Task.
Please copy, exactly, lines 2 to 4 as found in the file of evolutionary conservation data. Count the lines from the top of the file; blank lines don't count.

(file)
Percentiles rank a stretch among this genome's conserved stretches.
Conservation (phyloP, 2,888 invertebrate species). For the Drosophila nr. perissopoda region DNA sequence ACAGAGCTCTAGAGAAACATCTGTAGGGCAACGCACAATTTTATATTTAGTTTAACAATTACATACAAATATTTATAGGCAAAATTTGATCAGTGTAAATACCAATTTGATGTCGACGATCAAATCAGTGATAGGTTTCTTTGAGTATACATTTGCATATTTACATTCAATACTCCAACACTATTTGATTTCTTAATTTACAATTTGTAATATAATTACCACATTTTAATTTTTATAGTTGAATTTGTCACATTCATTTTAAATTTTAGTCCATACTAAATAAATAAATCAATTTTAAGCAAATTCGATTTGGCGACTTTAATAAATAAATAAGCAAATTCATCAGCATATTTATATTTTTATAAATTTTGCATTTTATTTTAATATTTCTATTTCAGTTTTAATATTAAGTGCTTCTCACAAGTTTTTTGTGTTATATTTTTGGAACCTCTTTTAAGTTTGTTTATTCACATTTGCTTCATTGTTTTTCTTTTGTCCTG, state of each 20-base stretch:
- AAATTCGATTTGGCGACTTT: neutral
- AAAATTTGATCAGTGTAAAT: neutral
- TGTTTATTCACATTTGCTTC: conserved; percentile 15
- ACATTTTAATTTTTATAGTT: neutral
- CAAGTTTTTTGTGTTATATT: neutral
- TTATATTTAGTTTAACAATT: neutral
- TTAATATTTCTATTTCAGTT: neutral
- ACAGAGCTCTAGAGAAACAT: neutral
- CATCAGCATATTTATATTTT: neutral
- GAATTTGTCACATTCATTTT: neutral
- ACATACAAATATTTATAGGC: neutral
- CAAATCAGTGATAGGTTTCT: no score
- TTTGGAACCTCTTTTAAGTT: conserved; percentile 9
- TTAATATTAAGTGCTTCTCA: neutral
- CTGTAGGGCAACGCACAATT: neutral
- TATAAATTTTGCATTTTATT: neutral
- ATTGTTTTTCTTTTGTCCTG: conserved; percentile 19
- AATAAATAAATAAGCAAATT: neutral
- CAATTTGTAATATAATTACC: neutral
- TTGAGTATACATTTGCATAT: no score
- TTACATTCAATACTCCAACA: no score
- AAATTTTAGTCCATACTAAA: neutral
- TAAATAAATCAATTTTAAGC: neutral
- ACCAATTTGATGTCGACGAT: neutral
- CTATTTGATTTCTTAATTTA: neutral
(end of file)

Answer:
Conservation (phyloP, 2,888 invertebrate species). For the Drosophila nr. perissopoda region DNA sequence ACAGAGCTCTAGAGAAACATCTGTAGGGCAACGCACAATTTTATATTTAGTTTAACAATTACATACAAATATTTATAGGCAAAATTTGATCAGTGTAAATACCAATTTGATGTCGACGATCAAATCAGTGATAGGTTTCTTTGAGTATACATTTGCATATTTACATTCAATACTCCAACACTATTTGATTTCTTAATTTACAATTTGTAATATAATTACCACATTTTAATTTTTATAGTTGAATTTGTCACATTCATTTTAAATTTTAGTCCATACTAAATAAATAAATCAATTTTAAGCAAATTCGATTTGGCGACTTTAATAAATAAATAAGCAAATTCATCAGCATATTTATATTTTTATAAATTTTGCATTTTATTTTAATATTTCTATTTCAGTTTTAATATTAAGTGCTTCTCACAAGTTTTTTGTGTTATATTTTTGGAACCTCTTTTAAGTTTGTTTATTCACATTTGCTTCATTGTTTTTCTTTTGTCCTG, state of each 20-base stretch:
- AAATTCGATTTGGCGACTTT: neutral
- AAAATTTGATCAGTGTAAAT: neutral